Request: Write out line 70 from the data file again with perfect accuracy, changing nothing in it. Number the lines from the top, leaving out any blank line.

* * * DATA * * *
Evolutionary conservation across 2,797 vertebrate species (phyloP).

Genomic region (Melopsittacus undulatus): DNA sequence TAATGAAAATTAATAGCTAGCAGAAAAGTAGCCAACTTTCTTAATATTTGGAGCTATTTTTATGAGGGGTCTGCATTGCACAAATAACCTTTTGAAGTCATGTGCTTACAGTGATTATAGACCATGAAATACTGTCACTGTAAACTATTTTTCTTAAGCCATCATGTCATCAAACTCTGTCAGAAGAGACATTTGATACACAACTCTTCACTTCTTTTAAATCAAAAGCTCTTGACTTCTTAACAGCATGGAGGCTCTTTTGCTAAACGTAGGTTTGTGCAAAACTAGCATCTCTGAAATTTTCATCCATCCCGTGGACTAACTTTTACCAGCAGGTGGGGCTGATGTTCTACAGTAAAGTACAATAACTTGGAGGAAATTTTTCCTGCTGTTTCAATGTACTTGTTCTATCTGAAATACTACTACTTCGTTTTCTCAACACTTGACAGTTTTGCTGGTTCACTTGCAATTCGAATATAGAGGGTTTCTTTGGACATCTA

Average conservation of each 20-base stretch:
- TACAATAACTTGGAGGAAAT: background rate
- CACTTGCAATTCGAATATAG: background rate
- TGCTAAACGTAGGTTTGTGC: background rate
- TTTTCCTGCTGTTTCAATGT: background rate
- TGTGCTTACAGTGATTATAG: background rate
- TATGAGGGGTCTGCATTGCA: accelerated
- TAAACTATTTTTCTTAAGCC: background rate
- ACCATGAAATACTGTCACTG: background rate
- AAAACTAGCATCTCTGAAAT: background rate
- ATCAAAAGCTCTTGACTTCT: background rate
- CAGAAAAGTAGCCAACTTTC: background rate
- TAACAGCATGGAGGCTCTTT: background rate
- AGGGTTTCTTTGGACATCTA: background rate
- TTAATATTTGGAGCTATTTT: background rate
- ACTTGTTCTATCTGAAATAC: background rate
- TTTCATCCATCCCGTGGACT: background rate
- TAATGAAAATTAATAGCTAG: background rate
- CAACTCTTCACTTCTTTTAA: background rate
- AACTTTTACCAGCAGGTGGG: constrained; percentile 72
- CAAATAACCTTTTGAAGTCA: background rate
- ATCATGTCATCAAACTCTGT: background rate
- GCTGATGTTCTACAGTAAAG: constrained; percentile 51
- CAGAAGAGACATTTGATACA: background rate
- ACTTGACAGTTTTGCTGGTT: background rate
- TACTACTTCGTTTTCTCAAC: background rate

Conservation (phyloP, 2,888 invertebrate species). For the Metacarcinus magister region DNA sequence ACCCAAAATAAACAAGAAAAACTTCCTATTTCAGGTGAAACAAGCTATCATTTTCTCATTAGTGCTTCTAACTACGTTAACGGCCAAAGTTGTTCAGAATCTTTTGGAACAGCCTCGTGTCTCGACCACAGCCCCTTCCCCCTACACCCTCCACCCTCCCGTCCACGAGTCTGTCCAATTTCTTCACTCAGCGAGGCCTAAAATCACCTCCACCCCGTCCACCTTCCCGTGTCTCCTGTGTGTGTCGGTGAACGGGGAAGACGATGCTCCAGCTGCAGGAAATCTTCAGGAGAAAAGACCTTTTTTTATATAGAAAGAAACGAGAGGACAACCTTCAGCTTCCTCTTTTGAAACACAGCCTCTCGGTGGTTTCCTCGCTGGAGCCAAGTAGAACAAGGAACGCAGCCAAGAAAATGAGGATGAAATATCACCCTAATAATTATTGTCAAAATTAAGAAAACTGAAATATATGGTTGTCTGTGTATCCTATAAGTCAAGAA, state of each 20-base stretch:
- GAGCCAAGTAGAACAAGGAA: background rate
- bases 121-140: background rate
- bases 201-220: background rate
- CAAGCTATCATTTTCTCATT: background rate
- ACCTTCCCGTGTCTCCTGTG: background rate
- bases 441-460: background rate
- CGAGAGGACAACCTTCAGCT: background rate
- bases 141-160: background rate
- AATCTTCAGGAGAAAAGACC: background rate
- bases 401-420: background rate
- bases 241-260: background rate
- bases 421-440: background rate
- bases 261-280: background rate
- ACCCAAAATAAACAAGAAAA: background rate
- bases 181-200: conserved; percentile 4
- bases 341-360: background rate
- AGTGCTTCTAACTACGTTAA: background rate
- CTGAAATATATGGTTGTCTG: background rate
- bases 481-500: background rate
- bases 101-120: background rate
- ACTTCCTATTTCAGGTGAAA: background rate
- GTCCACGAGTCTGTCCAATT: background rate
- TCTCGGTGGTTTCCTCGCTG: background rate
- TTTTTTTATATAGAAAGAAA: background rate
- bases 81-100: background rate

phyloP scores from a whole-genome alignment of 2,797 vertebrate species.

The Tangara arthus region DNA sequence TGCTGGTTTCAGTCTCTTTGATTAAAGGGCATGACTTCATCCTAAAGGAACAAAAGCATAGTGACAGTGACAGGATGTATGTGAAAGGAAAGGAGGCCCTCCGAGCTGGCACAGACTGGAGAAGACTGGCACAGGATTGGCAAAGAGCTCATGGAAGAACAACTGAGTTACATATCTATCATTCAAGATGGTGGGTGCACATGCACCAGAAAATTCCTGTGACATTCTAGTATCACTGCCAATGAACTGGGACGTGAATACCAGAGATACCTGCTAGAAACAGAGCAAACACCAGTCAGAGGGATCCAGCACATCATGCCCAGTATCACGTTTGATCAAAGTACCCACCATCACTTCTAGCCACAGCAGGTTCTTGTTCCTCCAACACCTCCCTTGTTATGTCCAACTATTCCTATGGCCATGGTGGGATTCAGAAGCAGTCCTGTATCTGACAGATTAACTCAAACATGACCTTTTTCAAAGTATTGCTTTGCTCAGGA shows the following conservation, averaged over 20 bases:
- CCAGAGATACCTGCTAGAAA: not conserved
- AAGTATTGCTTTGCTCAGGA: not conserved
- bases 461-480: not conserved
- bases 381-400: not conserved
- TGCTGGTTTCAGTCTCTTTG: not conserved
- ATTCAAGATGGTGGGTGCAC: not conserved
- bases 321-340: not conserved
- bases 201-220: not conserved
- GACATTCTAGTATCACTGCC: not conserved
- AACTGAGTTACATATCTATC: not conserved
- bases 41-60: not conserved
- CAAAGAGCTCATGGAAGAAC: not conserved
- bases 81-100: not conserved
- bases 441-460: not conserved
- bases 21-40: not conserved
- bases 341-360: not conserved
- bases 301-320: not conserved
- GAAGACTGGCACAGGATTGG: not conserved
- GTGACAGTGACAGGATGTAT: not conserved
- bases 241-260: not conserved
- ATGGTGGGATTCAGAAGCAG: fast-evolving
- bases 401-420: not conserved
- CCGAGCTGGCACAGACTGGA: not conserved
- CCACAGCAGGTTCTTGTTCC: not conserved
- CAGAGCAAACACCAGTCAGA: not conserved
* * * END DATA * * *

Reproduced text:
- bases 441-460: not conserved